- Eric Williams charged with capital murder
- His bail is set at $23 million
- His wife has already been charged with murder
A former justice of the peace now faces capital murder charges in the killings of two Texas prosecutors and the wife of one of them, authorities announced Thursday.
Eric Williams' bail has been set at $23 million in the March killings of Kaufman County District Attorney Mike McLelland and his wife, Cynthia, and the January slaying of Mark Hasse, one of McLelland's assistant district attorneys. Williams was already in jail on a charge of threatening investigators probing the killings, and his wife had been charged with murder on Wednesday.
"The murder of a public official, such as a judge a prosecutor or a law-enforcement officer, is an assault on all the people of the state, because it's an attack of the rule of law," said Kirby Dendy, chief of the Texas Rangers.
Kaufman County Sheriff David Byrnes said the killings stemmed from Williams' "past legal problems with the criminal justice system of this county" -- a 2012 conviction on burglary and theft charges that led to his removal from office.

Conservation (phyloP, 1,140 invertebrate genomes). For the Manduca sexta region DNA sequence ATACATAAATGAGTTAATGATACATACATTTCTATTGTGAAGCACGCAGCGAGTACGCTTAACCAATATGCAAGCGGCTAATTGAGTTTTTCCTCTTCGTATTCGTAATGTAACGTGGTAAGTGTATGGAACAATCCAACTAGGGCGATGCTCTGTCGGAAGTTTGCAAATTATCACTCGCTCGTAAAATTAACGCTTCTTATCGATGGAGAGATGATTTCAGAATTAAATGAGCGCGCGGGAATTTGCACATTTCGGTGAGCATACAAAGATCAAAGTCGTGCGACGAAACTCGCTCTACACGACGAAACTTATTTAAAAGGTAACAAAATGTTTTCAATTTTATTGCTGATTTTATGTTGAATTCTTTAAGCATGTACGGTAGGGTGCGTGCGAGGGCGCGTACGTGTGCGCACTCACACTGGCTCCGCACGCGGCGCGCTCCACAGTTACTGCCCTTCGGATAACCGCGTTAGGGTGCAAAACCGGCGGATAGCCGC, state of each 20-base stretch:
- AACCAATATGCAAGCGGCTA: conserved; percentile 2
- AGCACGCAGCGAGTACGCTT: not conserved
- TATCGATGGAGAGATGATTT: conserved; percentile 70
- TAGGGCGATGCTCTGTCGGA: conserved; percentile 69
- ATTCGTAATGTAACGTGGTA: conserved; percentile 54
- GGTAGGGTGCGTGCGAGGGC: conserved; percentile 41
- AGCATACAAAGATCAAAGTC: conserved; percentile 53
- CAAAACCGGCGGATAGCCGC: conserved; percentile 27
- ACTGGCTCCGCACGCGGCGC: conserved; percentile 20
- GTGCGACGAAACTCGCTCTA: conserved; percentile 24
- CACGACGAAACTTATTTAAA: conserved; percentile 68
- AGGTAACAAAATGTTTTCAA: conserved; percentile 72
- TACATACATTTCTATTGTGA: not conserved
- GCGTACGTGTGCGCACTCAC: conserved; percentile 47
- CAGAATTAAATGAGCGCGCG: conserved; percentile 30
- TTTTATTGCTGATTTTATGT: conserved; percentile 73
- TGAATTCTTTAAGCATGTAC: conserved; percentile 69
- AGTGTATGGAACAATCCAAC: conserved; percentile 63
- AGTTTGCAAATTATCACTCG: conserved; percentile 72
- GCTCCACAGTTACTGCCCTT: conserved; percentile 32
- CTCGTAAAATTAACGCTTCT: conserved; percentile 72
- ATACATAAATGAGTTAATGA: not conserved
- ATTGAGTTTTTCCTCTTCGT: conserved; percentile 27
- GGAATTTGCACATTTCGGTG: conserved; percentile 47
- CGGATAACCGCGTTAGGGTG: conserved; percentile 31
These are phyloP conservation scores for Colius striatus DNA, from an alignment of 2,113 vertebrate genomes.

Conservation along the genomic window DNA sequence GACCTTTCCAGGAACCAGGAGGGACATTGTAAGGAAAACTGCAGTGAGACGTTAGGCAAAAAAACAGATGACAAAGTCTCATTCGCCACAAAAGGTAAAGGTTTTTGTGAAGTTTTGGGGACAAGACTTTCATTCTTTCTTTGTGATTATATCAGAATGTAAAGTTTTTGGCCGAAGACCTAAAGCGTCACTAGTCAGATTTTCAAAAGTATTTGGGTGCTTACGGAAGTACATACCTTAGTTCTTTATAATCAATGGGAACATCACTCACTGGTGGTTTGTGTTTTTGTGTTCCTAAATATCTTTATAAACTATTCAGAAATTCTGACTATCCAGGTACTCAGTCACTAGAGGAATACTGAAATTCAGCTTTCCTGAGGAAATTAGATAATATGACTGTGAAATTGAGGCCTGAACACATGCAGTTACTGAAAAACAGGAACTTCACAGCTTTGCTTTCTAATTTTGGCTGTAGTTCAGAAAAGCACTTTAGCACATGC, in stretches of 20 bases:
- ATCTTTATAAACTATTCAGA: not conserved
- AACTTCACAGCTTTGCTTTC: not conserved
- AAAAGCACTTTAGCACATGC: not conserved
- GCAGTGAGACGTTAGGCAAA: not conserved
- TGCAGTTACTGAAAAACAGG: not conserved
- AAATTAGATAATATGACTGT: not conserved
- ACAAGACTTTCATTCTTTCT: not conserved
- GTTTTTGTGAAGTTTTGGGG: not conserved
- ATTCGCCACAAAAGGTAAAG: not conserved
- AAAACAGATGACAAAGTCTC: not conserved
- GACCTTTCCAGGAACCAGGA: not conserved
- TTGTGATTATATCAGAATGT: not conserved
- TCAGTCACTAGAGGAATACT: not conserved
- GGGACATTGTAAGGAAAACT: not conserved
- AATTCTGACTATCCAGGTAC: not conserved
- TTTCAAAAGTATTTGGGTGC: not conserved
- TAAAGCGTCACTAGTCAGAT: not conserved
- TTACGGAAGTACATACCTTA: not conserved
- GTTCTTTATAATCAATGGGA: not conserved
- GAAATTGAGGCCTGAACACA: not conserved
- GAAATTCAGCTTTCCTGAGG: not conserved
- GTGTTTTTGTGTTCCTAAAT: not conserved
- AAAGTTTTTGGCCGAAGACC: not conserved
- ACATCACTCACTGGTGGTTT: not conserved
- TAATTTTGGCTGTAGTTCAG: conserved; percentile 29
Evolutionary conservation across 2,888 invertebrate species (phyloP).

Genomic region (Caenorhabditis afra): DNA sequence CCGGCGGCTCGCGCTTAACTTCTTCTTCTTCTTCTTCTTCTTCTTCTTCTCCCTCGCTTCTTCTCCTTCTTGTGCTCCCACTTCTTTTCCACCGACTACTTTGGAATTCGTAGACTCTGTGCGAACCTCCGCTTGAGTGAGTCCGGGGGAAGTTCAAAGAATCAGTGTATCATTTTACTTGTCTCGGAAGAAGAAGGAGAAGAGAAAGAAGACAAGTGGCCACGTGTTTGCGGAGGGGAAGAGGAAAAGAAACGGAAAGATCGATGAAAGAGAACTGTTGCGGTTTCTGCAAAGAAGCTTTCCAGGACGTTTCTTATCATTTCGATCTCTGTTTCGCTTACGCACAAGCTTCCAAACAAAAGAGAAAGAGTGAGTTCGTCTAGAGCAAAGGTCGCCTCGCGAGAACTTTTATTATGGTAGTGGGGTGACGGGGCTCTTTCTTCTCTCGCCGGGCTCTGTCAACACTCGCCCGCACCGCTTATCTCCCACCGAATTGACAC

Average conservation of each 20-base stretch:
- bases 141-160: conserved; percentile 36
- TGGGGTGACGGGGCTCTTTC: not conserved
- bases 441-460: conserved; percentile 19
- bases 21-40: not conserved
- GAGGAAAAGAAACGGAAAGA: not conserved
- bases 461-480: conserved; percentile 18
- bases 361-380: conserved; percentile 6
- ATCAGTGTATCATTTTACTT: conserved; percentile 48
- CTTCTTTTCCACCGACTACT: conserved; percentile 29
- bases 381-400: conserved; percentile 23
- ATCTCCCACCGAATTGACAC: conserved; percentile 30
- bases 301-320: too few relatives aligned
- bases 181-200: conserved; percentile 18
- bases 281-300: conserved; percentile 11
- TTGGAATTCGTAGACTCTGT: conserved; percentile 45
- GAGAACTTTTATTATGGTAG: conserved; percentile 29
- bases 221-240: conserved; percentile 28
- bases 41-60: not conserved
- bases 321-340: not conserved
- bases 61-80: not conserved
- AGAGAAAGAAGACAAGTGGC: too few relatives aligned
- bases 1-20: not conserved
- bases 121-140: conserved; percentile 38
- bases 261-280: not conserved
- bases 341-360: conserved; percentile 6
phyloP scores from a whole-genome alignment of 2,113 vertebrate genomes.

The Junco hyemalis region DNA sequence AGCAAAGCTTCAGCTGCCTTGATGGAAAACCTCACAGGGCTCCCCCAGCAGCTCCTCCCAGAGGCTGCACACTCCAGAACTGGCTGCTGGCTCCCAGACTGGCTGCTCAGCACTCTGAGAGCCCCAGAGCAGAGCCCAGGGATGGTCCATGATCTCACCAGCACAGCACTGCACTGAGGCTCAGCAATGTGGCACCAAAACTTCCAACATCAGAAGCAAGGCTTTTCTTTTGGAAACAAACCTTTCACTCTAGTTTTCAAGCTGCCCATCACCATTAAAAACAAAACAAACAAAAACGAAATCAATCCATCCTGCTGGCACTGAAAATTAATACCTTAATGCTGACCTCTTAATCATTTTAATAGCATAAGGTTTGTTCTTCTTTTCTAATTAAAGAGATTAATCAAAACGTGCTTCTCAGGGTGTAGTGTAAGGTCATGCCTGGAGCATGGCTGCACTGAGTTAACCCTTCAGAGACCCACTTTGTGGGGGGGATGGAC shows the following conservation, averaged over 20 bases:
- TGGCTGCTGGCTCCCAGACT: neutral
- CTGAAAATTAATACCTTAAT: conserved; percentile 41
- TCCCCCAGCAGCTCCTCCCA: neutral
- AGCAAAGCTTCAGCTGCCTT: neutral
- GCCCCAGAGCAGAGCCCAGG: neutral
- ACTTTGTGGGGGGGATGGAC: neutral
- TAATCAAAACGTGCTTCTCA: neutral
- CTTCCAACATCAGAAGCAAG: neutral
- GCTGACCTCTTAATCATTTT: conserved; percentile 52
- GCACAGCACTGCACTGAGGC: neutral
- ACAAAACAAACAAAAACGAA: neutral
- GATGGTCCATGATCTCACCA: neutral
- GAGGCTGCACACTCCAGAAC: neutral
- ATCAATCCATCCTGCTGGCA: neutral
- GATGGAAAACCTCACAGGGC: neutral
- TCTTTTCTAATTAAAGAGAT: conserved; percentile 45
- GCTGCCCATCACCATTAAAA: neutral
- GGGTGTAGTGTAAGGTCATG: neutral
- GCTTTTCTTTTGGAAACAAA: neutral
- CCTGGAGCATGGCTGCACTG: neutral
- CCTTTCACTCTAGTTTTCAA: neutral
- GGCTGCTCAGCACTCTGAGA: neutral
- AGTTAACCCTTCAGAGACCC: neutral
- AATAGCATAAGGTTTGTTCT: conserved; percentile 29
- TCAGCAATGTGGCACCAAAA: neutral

His wife, Kim Williams, was booked early Wednesday on murder charges. She confessed in detail to her involvement in the scheme and implicated her husband as the trigger man, according to court papers.
Byrnes said Eric Williams fired the fatal shots in both slayings. In Hasse's death, Kim Williams was the getaway driver; in the McLellands' killings, she was a passenger, "and Eric did the killing."
"We do not believe there were any other major actors in this case," Byrnes said.
Hasse and Mr. McLelland both believed that Eric Williams blamed them for his removal from office, a sheriff's sergeant noted in Kim Williams' arrest paperwork. The prosecutors carried handguns for their protection after the Williams trial "because they believed Eric Williams to be a threat to their personal safety."
Eric Williams was arrested last week on a count of making a terroristic threat. A sheriff's affidavit accused him of using his home computer to threaten police investigating the McLellands' killings.
Eric Williams' attorney released a statement Friday saying he "has cooperated with law enforcement and vigorously denies any and all allegations. He wishes simply to get on with his life and hopes that the perpetrators are brought to justice."